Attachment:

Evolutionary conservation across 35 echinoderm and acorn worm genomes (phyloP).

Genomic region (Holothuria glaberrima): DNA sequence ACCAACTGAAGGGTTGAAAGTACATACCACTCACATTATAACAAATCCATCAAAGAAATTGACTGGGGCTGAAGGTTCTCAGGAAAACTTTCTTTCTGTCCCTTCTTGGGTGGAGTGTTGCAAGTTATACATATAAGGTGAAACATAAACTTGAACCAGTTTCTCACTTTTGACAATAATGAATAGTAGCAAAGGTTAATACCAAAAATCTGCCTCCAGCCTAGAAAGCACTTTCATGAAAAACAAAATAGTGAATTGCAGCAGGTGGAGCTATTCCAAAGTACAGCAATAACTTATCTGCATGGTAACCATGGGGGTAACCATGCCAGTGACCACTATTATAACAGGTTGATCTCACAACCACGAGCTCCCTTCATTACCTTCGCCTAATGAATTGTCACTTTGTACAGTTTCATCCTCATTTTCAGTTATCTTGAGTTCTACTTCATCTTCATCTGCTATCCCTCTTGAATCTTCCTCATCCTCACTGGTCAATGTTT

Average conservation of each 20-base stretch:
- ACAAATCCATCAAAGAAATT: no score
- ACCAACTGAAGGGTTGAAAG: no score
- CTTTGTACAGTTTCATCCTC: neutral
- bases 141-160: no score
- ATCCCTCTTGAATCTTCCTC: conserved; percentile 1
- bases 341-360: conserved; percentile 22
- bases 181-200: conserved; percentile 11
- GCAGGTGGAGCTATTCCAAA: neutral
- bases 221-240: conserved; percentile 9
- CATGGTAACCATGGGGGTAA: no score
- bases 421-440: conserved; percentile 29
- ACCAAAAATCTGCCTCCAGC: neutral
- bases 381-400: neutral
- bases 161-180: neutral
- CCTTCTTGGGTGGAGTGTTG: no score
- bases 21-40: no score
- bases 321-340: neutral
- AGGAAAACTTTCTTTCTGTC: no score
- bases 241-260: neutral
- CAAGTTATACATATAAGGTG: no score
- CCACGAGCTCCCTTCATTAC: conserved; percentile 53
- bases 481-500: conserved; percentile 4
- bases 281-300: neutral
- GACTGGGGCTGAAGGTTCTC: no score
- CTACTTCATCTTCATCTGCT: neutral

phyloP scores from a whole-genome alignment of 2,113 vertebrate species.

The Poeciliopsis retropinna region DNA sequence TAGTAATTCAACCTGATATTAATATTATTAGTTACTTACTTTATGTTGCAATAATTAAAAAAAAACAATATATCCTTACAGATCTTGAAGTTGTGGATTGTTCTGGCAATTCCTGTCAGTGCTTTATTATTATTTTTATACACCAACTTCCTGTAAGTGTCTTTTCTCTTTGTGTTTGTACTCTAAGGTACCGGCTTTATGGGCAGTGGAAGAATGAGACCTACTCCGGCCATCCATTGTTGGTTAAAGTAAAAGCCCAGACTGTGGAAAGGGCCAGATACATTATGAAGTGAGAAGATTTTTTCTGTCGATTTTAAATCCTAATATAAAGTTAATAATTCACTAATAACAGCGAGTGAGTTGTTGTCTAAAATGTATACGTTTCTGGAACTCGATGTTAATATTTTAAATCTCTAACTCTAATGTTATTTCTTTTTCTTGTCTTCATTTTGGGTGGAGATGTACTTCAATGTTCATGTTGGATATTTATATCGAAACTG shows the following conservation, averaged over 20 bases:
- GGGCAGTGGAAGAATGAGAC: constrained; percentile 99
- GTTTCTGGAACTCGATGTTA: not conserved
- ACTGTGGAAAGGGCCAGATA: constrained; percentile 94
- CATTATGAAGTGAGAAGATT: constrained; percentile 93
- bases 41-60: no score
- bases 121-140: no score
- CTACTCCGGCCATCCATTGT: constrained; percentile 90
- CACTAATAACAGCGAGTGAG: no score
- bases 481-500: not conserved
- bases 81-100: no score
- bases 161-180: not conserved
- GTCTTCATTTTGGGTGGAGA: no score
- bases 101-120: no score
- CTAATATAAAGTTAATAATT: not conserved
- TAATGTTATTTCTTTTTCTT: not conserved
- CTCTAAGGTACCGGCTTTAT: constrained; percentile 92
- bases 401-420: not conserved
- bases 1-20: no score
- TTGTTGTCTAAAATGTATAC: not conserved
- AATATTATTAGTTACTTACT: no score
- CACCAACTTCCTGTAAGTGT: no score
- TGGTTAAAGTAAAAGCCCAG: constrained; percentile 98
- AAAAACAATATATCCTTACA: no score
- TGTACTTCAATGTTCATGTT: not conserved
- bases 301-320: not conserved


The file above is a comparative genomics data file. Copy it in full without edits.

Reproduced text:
Evolutionary conservation across 35 echinoderm and acorn worm genomes (phyloP).

Genomic region (Holothuria glaberrima): DNA sequence ACCAACTGAAGGGTTGAAAGTACATACCACTCACATTATAACAAATCCATCAAAGAAATTGACTGGGGCTGAAGGTTCTCAGGAAAACTTTCTTTCTGTCCCTTCTTGGGTGGAGTGTTGCAAGTTATACATATAAGGTGAAACATAAACTTGAACCAGTTTCTCACTTTTGACAATAATGAATAGTAGCAAAGGTTAATACCAAAAATCTGCCTCCAGCCTAGAAAGCACTTTCATGAAAAACAAAATAGTGAATTGCAGCAGGTGGAGCTATTCCAAAGTACAGCAATAACTTATCTGCATGGTAACCATGGGGGTAACCATGCCAGTGACCACTATTATAACAGGTTGATCTCACAACCACGAGCTCCCTTCATTACCTTCGCCTAATGAATTGTCACTTTGTACAGTTTCATCCTCATTTTCAGTTATCTTGAGTTCTACTTCATCTTCATCTGCTATCCCTCTTGAATCTTCCTCATCCTCACTGGTCAATGTTT

Average conservation of each 20-base stretch:
- ACAAATCCATCAAAGAAATT: no score
- ACCAACTGAAGGGTTGAAAG: no score
- CTTTGTACAGTTTCATCCTC: neutral
- bases 141-160: no score
- ATCCCTCTTGAATCTTCCTC: conserved; percentile 1
- bases 341-360: conserved; percentile 22
- bases 181-200: conserved; percentile 11
- GCAGGTGGAGCTATTCCAAA: neutral
- bases 221-240: conserved; percentile 9
- CATGGTAACCATGGGGGTAA: no score
- bases 421-440: conserved; percentile 29
- ACCAAAAATCTGCCTCCAGC: neutral
- bases 381-400: neutral
- bases 161-180: neutral
- CCTTCTTGGGTGGAGTGTTG: no score
- bases 21-40: no score
- bases 321-340: neutral
- AGGAAAACTTTCTTTCTGTC: no score
- bases 241-260: neutral
- CAAGTTATACATATAAGGTG: no score
- CCACGAGCTCCCTTCATTAC: conserved; percentile 53
- bases 481-500: conserved; percentile 4
- bases 281-300: neutral
- GACTGGGGCTGAAGGTTCTC: no score
- CTACTTCATCTTCATCTGCT: neutral

phyloP scores from a whole-genome alignment of 2,113 vertebrate species.

The Poeciliopsis retropinna region DNA sequence TAGTAATTCAACCTGATATTAATATTATTAGTTACTTACTTTATGTTGCAATAATTAAAAAAAAACAATATATCCTTACAGATCTTGAAGTTGTGGATTGTTCTGGCAATTCCTGTCAGTGCTTTATTATTATTTTTATACACCAACTTCCTGTAAGTGTCTTTTCTCTTTGTGTTTGTACTCTAAGGTACCGGCTTTATGGGCAGTGGAAGAATGAGACCTACTCCGGCCATCCATTGTTGGTTAAAGTAAAAGCCCAGACTGTGGAAAGGGCCAGATACATTATGAAGTGAGAAGATTTTTTCTGTCGATTTTAAATCCTAATATAAAGTTAATAATTCACTAATAACAGCGAGTGAGTTGTTGTCTAAAATGTATACGTTTCTGGAACTCGATGTTAATATTTTAAATCTCTAACTCTAATGTTATTTCTTTTTCTTGTCTTCATTTTGGGTGGAGATGTACTTCAATGTTCATGTTGGATATTTATATCGAAACTG shows the following conservation, averaged over 20 bases:
- GGGCAGTGGAAGAATGAGAC: constrained; percentile 99
- GTTTCTGGAACTCGATGTTA: not conserved
- ACTGTGGAAAGGGCCAGATA: constrained; percentile 94
- CATTATGAAGTGAGAAGATT: constrained; percentile 93
- bases 41-60: no score
- bases 121-140: no score
- CTACTCCGGCCATCCATTGT: constrained; percentile 90
- CACTAATAACAGCGAGTGAG: no score
- bases 481-500: not conserved
- bases 81-100: no score
- bases 161-180: not conserved
- GTCTTCATTTTGGGTGGAGA: no score
- bases 101-120: no score
- CTAATATAAAGTTAATAATT: not conserved
- TAATGTTATTTCTTTTTCTT: not conserved
- CTCTAAGGTACCGGCTTTAT: constrained; percentile 92
- bases 401-420: not conserved
- bases 1-20: no score
- TTGTTGTCTAAAATGTATAC: not conserved
- AATATTATTAGTTACTTACT: no score
- CACCAACTTCCTGTAAGTGT: no score
- TGGTTAAAGTAAAAGCCCAG: constrained; percentile 98
- AAAAACAATATATCCTTACA: no score
- TGTACTTCAATGTTCATGTT: not conserved
- bases 301-320: not conserved